How Africa feeds Jamaica
Ackee was brought from West Africa to Jamaica in the 18th century.

Dear Editor,

May 25 is celebrated as Africa Day on the African continent and in the African Diaspora.

It commemorates the founding of the Organisation of African Unity in 1963. In Jamaica, many people and organisations will celebrate Africa Day, and with good reason. Africa has played a central role in Jamaica's development, and this should be celebrated.

Africa's contribution to Jamaica's food heritage is perhaps the area that is least known and celebrated. There are many edible plants in Jamaica which are of African origin that have become intrinsically linked to Jamaica's economy and identity. These plants were brought to Jamaica during the Spanish and British colonial eras.

The British and the Spanish colonials realised that, given the tropical nature of Africa and Jamaica, the plants of Africa could be easily grown in Jamaica. As such, they transferred many plants from Africa to the Caribbean. The colonisers were also in search of new spices and plants that could become major income earners as well. Plants were also brought to Jamaica to feed the enslaved Africans who were already familiar with them.

Among the many edible African plants introduced to Jamaica are rice, cow peas, gungu peas, watermelon, bonavist bean (banabis bean), tamarind, ackee, egg plant/garden egg, sorrel, okra, kola nut (bissy), guinea corn and coffee, among others. Peanut, banana, and plantain were not native to Africa but were introduced to Jamaica via Africa. Africans consumed these plants long before their arrival to Jamaica.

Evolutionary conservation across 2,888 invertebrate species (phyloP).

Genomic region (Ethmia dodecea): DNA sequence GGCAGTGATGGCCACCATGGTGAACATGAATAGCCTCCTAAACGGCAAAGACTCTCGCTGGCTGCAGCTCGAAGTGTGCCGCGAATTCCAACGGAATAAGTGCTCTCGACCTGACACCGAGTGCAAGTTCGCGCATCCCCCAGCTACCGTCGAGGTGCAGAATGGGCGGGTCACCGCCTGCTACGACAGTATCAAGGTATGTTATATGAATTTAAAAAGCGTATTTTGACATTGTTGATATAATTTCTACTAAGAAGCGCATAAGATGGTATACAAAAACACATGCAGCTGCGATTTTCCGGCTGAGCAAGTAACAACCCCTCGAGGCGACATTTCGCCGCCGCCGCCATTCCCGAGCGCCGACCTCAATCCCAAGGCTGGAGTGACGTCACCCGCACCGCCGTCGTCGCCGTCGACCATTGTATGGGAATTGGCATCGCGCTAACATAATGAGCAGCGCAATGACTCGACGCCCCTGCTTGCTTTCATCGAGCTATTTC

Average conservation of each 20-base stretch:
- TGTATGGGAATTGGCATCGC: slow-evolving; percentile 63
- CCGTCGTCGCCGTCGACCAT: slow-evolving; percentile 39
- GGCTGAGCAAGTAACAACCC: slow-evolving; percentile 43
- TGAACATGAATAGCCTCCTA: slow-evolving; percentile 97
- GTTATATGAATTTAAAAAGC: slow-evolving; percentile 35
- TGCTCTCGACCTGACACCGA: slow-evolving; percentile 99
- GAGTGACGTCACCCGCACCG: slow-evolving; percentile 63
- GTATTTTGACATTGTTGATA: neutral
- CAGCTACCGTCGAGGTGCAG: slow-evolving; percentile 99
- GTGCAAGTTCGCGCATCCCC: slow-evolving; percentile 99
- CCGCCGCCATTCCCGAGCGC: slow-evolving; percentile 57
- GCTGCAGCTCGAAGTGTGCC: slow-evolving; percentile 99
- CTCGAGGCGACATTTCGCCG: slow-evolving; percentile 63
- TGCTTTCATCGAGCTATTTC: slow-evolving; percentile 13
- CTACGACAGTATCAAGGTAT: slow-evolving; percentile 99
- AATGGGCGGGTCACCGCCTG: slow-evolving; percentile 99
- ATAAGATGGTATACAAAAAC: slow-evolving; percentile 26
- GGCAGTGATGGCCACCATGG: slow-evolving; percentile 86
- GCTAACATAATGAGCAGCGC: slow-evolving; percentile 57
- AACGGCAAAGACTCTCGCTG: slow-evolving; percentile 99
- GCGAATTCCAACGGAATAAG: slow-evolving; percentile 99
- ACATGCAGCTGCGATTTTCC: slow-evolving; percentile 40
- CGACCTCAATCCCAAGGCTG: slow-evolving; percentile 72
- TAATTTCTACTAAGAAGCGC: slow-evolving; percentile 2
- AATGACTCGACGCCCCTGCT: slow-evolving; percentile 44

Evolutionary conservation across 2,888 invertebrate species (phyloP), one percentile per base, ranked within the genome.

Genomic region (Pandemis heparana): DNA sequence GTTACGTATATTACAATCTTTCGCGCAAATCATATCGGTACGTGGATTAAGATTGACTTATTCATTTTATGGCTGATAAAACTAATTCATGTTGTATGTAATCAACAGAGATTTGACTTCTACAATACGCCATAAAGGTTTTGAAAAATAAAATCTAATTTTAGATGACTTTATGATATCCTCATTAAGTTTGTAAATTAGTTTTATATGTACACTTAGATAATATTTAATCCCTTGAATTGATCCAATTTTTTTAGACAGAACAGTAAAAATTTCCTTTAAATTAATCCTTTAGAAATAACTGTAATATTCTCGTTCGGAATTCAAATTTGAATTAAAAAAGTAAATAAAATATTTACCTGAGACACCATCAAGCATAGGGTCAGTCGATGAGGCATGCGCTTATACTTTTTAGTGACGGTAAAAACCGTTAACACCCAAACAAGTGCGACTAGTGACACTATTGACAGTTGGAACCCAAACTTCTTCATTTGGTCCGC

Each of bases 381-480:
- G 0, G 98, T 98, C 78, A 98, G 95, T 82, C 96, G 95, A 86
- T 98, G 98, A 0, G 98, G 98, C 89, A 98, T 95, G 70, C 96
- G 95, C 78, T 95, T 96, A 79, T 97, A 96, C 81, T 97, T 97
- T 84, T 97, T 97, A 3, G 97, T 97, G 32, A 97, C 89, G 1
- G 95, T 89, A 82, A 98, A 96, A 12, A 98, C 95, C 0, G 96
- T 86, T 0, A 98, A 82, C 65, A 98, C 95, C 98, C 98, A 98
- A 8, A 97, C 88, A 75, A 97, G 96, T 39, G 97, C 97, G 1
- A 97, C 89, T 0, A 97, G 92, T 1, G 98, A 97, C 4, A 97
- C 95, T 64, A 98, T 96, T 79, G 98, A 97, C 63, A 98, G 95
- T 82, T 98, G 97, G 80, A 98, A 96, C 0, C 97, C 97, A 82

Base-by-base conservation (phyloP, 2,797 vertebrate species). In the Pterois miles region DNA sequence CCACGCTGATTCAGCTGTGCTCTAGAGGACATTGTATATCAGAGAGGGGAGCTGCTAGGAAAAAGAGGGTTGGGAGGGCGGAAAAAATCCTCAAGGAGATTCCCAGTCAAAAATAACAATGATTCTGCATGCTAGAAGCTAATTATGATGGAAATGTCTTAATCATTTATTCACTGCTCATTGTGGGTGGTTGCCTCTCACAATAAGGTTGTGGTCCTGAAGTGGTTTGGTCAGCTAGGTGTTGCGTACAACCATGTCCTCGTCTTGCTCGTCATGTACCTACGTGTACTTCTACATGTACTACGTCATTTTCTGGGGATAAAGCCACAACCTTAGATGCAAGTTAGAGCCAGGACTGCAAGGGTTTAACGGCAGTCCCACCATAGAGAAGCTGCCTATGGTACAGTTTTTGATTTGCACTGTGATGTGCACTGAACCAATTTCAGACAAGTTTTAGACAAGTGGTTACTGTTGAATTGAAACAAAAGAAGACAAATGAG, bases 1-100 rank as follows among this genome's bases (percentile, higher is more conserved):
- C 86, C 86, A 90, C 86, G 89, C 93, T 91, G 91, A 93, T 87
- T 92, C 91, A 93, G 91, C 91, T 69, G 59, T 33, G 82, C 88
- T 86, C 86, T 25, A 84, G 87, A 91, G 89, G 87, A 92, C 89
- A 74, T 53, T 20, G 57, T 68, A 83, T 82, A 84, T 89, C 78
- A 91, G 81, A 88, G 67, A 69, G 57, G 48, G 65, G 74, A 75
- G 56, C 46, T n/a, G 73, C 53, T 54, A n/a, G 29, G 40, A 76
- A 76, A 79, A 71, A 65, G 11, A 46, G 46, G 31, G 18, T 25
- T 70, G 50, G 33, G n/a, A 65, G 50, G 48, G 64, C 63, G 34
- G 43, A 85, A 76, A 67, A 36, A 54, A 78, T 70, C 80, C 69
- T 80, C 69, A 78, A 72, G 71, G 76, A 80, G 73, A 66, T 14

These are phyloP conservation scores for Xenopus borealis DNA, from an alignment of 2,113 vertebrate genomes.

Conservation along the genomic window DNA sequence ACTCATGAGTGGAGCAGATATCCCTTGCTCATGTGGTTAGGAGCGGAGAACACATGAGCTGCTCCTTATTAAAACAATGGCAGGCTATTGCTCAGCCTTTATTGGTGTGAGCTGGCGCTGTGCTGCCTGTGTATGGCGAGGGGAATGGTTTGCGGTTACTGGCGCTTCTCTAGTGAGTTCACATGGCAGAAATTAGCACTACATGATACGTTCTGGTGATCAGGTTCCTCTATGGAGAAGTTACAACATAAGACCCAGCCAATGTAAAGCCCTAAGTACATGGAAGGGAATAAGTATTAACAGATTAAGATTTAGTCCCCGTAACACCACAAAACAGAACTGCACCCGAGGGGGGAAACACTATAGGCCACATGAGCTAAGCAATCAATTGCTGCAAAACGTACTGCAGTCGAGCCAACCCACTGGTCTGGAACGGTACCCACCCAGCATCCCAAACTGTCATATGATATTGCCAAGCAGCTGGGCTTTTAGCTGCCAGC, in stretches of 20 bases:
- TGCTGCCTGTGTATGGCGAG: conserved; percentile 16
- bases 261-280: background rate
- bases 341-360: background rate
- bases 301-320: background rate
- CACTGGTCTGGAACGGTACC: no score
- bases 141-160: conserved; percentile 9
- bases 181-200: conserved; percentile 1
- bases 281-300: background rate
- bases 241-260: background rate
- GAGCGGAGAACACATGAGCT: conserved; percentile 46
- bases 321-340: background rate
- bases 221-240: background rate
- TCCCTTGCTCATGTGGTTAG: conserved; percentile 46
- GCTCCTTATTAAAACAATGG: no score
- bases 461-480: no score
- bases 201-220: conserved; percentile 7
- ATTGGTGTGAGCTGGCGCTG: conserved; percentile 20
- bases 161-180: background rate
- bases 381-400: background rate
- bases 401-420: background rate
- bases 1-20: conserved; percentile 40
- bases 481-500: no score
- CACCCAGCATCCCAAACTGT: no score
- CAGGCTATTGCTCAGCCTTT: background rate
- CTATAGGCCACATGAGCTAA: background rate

The careful observer will note that the plants listed above have been entrenched in the Jamaica diet and identity. Ackee has become our national fruit and is part of the unofficial national dish. Its image adorns several official iconographies. Perhaps no other plant represents the spirit of African Jamaicans than the ackee, which arrived aboard a ship in the late 1700s along with African captives.

Much can be said of coffee, which came indirectly to Jamaica but is of Ethiopian origin. Jamaican coffee is now regarded as among the finest in the world and is a major foreign exchange earner. Sorrel has also become such a part of Jamaica's reputation that in some Latin American countries it is called flor de Jamaica, meaning flower of Jamaica.

According to authors Judith A Carney and Richard Nicholas Rosomoff in their informative book In the Shadow of Slavery: Africa's Botanical Legacy in the Atlantic World, the African Diaspora is more than just people, it includes Africa's edible plants which have been dispersed around the world. While we celebrate all things African today, let us also be mindful of the plants eaten by our African ancestors which we still enjoy today. Let us also be mindful of the matter of food security and the need to preserve our African legacy by planting and marketing these foods.

Africa has many other edible plants which were not brought by the colonial rulers. In this era of political independence and much talk about African pride and solidarity, improved transportation and communication, perhaps private individuals and government agencies could introduce other African edible plants to Jamaica and further enrichen our diet.

British colonials systematically introduced many plants to Jamaica through botanical gardens and stations across this island, perhaps our local technocrats and plant enthusiasts could do the same and teach us how to care and consume them. African diplomatic missions here should be involved in this noble cultural exchange. Furthermore, in addition to planting ornamental trees in public and other places, perhaps African fruit trees could also be planted across Jamaica, bringing multiple benefits to our people and the environment.

As we celebrate Africa Day, let us also celebrate Africa's foods and make proper plans to plant, distribute, and market them to feed Jamaica and the world.

Duane Harris

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